Rape Culture

We have the power to stop rape culture with one word. Respect.

You don’t have to go too far on a college campus to know someone who has been affected by sexual assault.  It’s a college campus epidemic, and somehow it’s becoming excusable. With minimal punishment for sexual assault crimes even here at Bucknell, we find justifications within the phrases, “They never said no”, “We were just so drunk, it didn’t mean anything”, “It will ruin their future”.

What if college campuses everywhere emphatically rejected the idea of sexual assault as being excusable?


12 thoughts on “Rape Culture”

  1. This is a good post given the recent articles regarding UVA and Columbia (http://www.rollingstone.com/culture/features/a-rape-on-campus-20141119, http://www.nytimes.com/2014/09/22/arts/design/in-a-mattress-a-fulcrum-of-art-and-political-protest.html?_r=0). Does it really have to take a viral article to get people to pay attention to this issue? What strategies would you implement at universities to deal with this? Should education begin before college, if so, when?

    Liked by 1 person

    1. Kate, While the article added attention to it, I would say many people here, staff, faculty, students, HAVE been talking about this for awhile.

      Of course, MORE attention is better, especially in ways that enlist people into positive behaviors.


  2. Being a SpeakUP Bucknell peer (and Emily is too!), I understand as well as anyone how difficult it is to combat this issue. Change takes time, and such an issue is difficult to address categorically, and even moreso from a general, nationwide basis. What do you think would be your first step to make positive change at Bucknell?


    1. I haven’t seen/don’t recall seeing this PSA before which is surprising because I looked up the original video “A Needed Response” and it almost has 10 million views! We have similar messages but I wanted to aim for changing the idea of sexual assault as being excusable on college campuses by a message that asserts being a person doing the right thing out of respect .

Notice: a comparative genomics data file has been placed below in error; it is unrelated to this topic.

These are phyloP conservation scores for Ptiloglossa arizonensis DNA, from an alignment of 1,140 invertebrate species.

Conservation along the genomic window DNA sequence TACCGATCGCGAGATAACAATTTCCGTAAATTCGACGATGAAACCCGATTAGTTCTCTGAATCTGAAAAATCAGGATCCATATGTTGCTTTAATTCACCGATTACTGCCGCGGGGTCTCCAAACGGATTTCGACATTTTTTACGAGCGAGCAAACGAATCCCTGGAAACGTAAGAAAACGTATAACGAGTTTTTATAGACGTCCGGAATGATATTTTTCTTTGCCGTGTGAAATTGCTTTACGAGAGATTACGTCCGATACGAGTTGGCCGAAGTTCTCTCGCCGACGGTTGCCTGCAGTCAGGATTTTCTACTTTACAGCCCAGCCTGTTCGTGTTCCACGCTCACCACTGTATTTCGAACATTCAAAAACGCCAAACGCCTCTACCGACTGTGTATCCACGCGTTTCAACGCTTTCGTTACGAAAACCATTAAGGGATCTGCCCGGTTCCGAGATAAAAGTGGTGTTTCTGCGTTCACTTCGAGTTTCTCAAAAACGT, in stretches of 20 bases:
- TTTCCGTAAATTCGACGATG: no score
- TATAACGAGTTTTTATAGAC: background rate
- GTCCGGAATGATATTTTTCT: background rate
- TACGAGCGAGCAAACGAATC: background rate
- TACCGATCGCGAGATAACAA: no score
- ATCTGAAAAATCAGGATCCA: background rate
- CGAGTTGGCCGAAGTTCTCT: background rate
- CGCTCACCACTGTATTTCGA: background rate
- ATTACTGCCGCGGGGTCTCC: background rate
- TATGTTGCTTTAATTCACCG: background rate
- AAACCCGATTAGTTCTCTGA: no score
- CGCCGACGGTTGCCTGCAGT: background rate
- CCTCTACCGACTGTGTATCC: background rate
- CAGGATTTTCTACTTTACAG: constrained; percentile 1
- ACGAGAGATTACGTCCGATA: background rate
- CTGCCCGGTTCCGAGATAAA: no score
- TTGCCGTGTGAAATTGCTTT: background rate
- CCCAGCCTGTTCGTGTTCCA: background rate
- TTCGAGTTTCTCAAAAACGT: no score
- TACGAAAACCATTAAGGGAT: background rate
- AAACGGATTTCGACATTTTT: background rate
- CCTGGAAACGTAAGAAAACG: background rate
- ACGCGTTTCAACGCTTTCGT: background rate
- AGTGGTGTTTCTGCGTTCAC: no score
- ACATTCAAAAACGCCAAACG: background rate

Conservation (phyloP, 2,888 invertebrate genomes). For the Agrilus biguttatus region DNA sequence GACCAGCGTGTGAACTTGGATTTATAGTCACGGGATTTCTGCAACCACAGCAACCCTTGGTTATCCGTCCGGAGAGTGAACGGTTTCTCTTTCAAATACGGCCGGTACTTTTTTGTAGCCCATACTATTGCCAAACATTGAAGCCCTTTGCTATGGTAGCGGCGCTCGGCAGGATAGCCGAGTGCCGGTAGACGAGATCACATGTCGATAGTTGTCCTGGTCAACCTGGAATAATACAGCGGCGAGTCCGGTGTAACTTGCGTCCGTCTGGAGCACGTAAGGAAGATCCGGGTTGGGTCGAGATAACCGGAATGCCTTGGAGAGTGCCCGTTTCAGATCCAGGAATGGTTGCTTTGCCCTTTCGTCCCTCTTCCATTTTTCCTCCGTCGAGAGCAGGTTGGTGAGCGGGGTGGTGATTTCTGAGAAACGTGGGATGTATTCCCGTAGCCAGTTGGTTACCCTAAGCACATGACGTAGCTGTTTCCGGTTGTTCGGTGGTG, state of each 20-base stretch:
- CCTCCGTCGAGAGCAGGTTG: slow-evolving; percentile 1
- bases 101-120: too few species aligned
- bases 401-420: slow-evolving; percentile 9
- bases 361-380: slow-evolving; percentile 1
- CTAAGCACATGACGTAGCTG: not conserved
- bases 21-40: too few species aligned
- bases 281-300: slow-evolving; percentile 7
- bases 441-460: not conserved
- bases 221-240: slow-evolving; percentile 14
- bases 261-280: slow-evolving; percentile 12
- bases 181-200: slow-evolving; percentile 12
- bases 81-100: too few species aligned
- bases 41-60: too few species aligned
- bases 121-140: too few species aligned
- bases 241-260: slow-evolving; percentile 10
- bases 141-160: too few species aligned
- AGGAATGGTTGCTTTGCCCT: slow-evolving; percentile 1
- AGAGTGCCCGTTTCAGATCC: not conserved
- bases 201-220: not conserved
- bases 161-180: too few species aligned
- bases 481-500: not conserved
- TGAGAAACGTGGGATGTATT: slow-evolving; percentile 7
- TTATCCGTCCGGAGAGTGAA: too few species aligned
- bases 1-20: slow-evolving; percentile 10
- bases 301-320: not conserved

I wanted to make a video that tackled the issue of sexual assault on this campus because it’s an issue that has affected my friend group in the past year. I wanted to translate what my friends and I call “girl-code” (the usual taking care of your friend if she’s too drunk…tuck her in, put tea/water by her bed) into “everyone-code”, in which the procedural things we do to take care of each other as friends under this unofficial code would be normative for everyone to do, despite gender and friend groups. Sure, we’re more likely to do these things for our friends, sorority sisters, fraternity brothers, ect. but what if the mindset of people on campus changed to these things being normative for anyone you see that needs help? By rejected the idea of sexual assault being excusable, the mindset of assuming a guy would be likely to do something inappropriate with a passed out girl could change to something more positive.

      Preventing sexual assault is as easy as respecting another human being and making sure they’re ok. Right now it’s the right thing to do for a friend, but shouldn’t it be for everyone? I originally wanted it to be a guy that had a crush on the girl passed out, but my friend Zach suggested it would be better if it was “some random passed out drunk girl” because it would better foster this idea of respecting everyone on campus…even people you don’t know.

      Actors are my friends Zach and Danielle

      Liked by 1 person

      1. I think if he had a crush on her, it would be more powerful, but for a different reason. I think part of rape culture is an attitude that males “deserve” sex and hence have a right to “take” it. So, a video linking masculinity to respect undoes that cultural message.

        Yours is good in terms of helping anyone, but it is somewhat different then exorcising the “sex is my right” demon in masculinity.


    1. What is fascinating here to me is how innovation works. We have lots of historical cases of the same idea emerging at the same time among disconnected people. THe theory is that similar mileux produce similar responses. After the fact we assign solitary credit to an individual “genius” or “hero.”

      Your girl code probably exists other places. And it gets recreated and diffused through same-campus and cross-campus social networks. Hence, it was common “raw material” to use to culture jam the rape culture.


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